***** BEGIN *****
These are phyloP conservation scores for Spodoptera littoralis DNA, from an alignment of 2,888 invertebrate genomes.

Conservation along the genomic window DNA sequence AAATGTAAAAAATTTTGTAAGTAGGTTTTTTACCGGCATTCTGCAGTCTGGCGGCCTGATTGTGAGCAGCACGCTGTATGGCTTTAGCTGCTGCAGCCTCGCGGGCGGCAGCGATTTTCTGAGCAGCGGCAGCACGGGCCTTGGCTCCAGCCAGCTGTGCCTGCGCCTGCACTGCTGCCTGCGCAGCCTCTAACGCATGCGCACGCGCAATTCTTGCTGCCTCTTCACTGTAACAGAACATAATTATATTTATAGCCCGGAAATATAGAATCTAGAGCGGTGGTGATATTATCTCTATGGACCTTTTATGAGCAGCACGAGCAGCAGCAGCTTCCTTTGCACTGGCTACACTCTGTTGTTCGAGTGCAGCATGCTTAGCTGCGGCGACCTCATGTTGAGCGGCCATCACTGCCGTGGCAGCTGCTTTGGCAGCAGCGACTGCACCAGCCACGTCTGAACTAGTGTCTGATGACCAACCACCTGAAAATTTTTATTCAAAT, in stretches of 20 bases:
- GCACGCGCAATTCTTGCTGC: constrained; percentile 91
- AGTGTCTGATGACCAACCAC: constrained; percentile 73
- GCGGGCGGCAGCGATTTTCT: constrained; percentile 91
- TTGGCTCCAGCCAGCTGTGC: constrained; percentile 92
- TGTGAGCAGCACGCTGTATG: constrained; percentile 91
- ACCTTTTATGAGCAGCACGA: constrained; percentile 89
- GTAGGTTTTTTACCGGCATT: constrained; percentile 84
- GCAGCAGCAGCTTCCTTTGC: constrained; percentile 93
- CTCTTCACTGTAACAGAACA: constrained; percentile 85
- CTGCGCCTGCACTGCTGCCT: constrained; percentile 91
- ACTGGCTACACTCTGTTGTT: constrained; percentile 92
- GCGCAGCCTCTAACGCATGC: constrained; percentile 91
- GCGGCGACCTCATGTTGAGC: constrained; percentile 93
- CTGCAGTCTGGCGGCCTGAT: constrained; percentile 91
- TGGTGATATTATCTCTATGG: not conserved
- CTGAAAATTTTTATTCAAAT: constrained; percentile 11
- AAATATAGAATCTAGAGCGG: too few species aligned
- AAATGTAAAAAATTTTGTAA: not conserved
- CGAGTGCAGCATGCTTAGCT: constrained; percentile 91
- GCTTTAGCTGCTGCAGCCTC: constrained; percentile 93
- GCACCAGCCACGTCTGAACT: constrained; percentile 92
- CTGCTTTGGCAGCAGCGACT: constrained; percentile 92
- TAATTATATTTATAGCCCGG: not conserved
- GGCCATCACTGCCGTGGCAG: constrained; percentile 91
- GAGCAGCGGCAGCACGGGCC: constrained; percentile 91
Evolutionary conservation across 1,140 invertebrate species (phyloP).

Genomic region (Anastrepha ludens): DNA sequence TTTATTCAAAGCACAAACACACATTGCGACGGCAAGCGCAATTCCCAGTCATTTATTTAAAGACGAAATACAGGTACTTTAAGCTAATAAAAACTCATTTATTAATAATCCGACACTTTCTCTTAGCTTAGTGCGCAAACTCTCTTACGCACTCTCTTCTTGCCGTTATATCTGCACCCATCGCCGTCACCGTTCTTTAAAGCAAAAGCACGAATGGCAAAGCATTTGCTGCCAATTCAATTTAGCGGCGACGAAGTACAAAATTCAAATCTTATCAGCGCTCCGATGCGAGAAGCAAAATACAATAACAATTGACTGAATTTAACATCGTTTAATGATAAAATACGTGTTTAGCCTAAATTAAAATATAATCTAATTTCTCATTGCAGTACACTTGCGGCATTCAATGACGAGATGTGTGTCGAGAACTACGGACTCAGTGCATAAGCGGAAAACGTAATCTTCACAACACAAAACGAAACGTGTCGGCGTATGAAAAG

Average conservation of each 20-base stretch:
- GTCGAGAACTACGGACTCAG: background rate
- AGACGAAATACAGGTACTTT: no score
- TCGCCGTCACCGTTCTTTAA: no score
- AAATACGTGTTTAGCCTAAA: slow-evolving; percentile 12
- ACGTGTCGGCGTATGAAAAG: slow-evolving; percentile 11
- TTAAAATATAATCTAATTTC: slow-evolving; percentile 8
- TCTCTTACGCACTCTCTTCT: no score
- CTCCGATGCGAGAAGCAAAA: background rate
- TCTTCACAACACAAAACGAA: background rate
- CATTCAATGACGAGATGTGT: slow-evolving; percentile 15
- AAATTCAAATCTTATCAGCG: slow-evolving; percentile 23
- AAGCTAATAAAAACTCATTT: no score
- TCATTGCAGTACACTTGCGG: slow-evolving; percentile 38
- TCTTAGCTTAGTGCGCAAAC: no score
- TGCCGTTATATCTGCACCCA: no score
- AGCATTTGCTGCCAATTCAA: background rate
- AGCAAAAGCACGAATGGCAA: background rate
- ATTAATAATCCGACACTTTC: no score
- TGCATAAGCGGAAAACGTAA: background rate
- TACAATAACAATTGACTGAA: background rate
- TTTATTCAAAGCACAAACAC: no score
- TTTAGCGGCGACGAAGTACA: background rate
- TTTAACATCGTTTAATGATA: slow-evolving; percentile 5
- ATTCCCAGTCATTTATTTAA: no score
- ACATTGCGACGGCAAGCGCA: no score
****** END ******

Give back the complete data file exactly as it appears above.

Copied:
These are phyloP conservation scores for Spodoptera littoralis DNA, from an alignment of 2,888 invertebrate genomes.

Conservation along the genomic window DNA sequence AAATGTAAAAAATTTTGTAAGTAGGTTTTTTACCGGCATTCTGCAGTCTGGCGGCCTGATTGTGAGCAGCACGCTGTATGGCTTTAGCTGCTGCAGCCTCGCGGGCGGCAGCGATTTTCTGAGCAGCGGCAGCACGGGCCTTGGCTCCAGCCAGCTGTGCCTGCGCCTGCACTGCTGCCTGCGCAGCCTCTAACGCATGCGCACGCGCAATTCTTGCTGCCTCTTCACTGTAACAGAACATAATTATATTTATAGCCCGGAAATATAGAATCTAGAGCGGTGGTGATATTATCTCTATGGACCTTTTATGAGCAGCACGAGCAGCAGCAGCTTCCTTTGCACTGGCTACACTCTGTTGTTCGAGTGCAGCATGCTTAGCTGCGGCGACCTCATGTTGAGCGGCCATCACTGCCGTGGCAGCTGCTTTGGCAGCAGCGACTGCACCAGCCACGTCTGAACTAGTGTCTGATGACCAACCACCTGAAAATTTTTATTCAAAT, in stretches of 20 bases:
- GCACGCGCAATTCTTGCTGC: constrained; percentile 91
- AGTGTCTGATGACCAACCAC: constrained; percentile 73
- GCGGGCGGCAGCGATTTTCT: constrained; percentile 91
- TTGGCTCCAGCCAGCTGTGC: constrained; percentile 92
- TGTGAGCAGCACGCTGTATG: constrained; percentile 91
- ACCTTTTATGAGCAGCACGA: constrained; percentile 89
- GTAGGTTTTTTACCGGCATT: constrained; percentile 84
- GCAGCAGCAGCTTCCTTTGC: constrained; percentile 93
- CTCTTCACTGTAACAGAACA: constrained; percentile 85
- CTGCGCCTGCACTGCTGCCT: constrained; percentile 91
- ACTGGCTACACTCTGTTGTT: constrained; percentile 92
- GCGCAGCCTCTAACGCATGC: constrained; percentile 91
- GCGGCGACCTCATGTTGAGC: constrained; percentile 93
- CTGCAGTCTGGCGGCCTGAT: constrained; percentile 91
- TGGTGATATTATCTCTATGG: not conserved
- CTGAAAATTTTTATTCAAAT: constrained; percentile 11
- AAATATAGAATCTAGAGCGG: too few species aligned
- AAATGTAAAAAATTTTGTAA: not conserved
- CGAGTGCAGCATGCTTAGCT: constrained; percentile 91
- GCTTTAGCTGCTGCAGCCTC: constrained; percentile 93
- GCACCAGCCACGTCTGAACT: constrained; percentile 92
- CTGCTTTGGCAGCAGCGACT: constrained; percentile 92
- TAATTATATTTATAGCCCGG: not conserved
- GGCCATCACTGCCGTGGCAG: constrained; percentile 91
- GAGCAGCGGCAGCACGGGCC: constrained; percentile 91
Evolutionary conservation across 1,140 invertebrate species (phyloP).

Genomic region (Anastrepha ludens): DNA sequence TTTATTCAAAGCACAAACACACATTGCGACGGCAAGCGCAATTCCCAGTCATTTATTTAAAGACGAAATACAGGTACTTTAAGCTAATAAAAACTCATTTATTAATAATCCGACACTTTCTCTTAGCTTAGTGCGCAAACTCTCTTACGCACTCTCTTCTTGCCGTTATATCTGCACCCATCGCCGTCACCGTTCTTTAAAGCAAAAGCACGAATGGCAAAGCATTTGCTGCCAATTCAATTTAGCGGCGACGAAGTACAAAATTCAAATCTTATCAGCGCTCCGATGCGAGAAGCAAAATACAATAACAATTGACTGAATTTAACATCGTTTAATGATAAAATACGTGTTTAGCCTAAATTAAAATATAATCTAATTTCTCATTGCAGTACACTTGCGGCATTCAATGACGAGATGTGTGTCGAGAACTACGGACTCAGTGCATAAGCGGAAAACGTAATCTTCACAACACAAAACGAAACGTGTCGGCGTATGAAAAG

Average conservation of each 20-base stretch:
- GTCGAGAACTACGGACTCAG: background rate
- AGACGAAATACAGGTACTTT: no score
- TCGCCGTCACCGTTCTTTAA: no score
- AAATACGTGTTTAGCCTAAA: slow-evolving; percentile 12
- ACGTGTCGGCGTATGAAAAG: slow-evolving; percentile 11
- TTAAAATATAATCTAATTTC: slow-evolving; percentile 8
- TCTCTTACGCACTCTCTTCT: no score
- CTCCGATGCGAGAAGCAAAA: background rate
- TCTTCACAACACAAAACGAA: background rate
- CATTCAATGACGAGATGTGT: slow-evolving; percentile 15
- AAATTCAAATCTTATCAGCG: slow-evolving; percentile 23
- AAGCTAATAAAAACTCATTT: no score
- TCATTGCAGTACACTTGCGG: slow-evolving; percentile 38
- TCTTAGCTTAGTGCGCAAAC: no score
- TGCCGTTATATCTGCACCCA: no score
- AGCATTTGCTGCCAATTCAA: background rate
- AGCAAAAGCACGAATGGCAA: background rate
- ATTAATAATCCGACACTTTC: no score
- TGCATAAGCGGAAAACGTAA: background rate
- TACAATAACAATTGACTGAA: background rate
- TTTATTCAAAGCACAAACAC: no score
- TTTAGCGGCGACGAAGTACA: background rate
- TTTAACATCGTTTAATGATA: slow-evolving; percentile 5
- ATTCCCAGTCATTTATTTAA: no score
- ACATTGCGACGGCAAGCGCA: no score